Hike to Lhotse “Base of the Face”
Slept so much better last night with new pad!!! Thank goodness! I was warm and gotta some very needed sleep. Added bonus, we waited until the sun hit our tents before getting up. Defrost!
After a delightful breakfast of instant coffee and porridge, we left camp around 9 am. Our goal: “Base of the Face”, hiking from Camp 2 to the base of the Lhotse face. Lhotse is the 4th highest mountain in the world and nestled right up next to its big sister, Everest. The Lhotse face is also no joke. You need everything attached to you and dialed in, or it may slide away, never to be seen again. As Mua’ Dib says “You’re on an Ice skating rink with no place to stop (break)”.
No “ice” rink today though. It had snowed all night, so we hiked up to 22K ft in fresh snow. As I’ve mentioned before, even if below freezing temps, it is hot as F when the sun reflects off the landscape of ice and snow. So hot in fact, Matador turned around because he had not dressed in lighter layers underneath. It is a manic combo of extremes: hot/cold, requiring you to constantly adjust, fidget, and change layers.
We were hiking at a fast pace over crevasses and past individuals in FULL down suits! They looked like zombies, all expression wiped from their faces, dying in the heat. I found it a challenge to keep up with consistent smooth breath today. Any thought, any adjustment (switching poles, grabbing Dermatone lip balm from your pocket, trying to take in the view) disrupted my grove and required a struggle for breath. I suppose it is the equivalent of running around the top of Aconcagua on the hot glacier front of Denali. Music often helps me keep in the zone and focus. However, we do not listen to anything above base camp, for safety. We need to hear any call or warning from teammates (crevasse, avalanche, ice fall, falling water bottle from climber above, etc).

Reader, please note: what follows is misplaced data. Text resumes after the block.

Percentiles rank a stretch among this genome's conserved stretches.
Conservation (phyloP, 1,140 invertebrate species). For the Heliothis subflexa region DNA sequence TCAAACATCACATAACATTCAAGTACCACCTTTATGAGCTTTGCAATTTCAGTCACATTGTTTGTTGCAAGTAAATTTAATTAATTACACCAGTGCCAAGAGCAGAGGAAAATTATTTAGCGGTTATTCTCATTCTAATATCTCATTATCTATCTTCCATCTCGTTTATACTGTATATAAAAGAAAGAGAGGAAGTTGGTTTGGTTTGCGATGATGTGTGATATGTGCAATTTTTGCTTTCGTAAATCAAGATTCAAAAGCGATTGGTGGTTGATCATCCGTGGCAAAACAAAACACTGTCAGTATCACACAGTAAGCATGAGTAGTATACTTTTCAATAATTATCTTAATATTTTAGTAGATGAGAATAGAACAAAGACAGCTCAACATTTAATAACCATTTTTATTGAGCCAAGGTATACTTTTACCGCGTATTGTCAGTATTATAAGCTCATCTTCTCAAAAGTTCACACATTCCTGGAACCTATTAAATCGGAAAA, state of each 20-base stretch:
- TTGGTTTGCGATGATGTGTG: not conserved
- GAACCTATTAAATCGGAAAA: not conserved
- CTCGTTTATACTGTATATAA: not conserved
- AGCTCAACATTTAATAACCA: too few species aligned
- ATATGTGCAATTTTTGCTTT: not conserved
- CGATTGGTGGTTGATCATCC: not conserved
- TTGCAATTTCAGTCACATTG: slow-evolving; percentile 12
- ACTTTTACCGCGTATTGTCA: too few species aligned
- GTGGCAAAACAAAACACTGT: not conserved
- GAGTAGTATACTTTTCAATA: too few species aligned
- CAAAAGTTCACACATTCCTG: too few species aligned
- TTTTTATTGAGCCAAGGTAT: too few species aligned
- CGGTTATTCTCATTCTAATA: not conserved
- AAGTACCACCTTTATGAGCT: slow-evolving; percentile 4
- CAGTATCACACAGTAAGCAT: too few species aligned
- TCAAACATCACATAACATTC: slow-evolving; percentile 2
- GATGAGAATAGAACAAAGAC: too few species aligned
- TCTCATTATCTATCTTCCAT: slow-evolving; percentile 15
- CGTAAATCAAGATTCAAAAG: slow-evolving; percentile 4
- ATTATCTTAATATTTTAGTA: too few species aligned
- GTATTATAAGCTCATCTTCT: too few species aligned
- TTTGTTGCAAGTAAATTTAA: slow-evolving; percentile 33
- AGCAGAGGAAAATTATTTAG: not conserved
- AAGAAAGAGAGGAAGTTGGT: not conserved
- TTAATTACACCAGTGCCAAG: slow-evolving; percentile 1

My thoughts kept drifting to the great discomfort, and was anyone else miserable?. I was on pace with the team, but i as ROASTING, and needed water or a rest. Perhaps I had given myself to much credit fitness wise, maybe I am just not I taking enough calories? What am I doing here? And just about then, Mua’ Dib stopped and told us to grab some water. We were stopping the hike a bit short due to the extreme heat and suffering. He said if we can put ourselves through the struggle we just pushed ourselves through, we are going to do fine on Everest. EVERYONE sighed with relief, sharing the same emotions and pain I was feeling. Thanks god! It was trying HARD! But this is freaking Everest! Of course it is hard. It is unforgiving. But we all came here understanding that, and willing to endure the extreme. It was nice to know everyone was feeling the same thing. And tomorrow, we will start earlier, to hike in the cold and far surpass today’s hike to camp 3. It is going to SUCK. But we WILL get through it, as a team, and collapse back in camp 2 after, better prepared for our summit push at the end of the month.
As Louis Zamperini said: “If you can take it, you can make it”
Rest of the day we sheltered in our tents from heat… and then snow. Early dinner, and to bed for early rise to tag Camp 3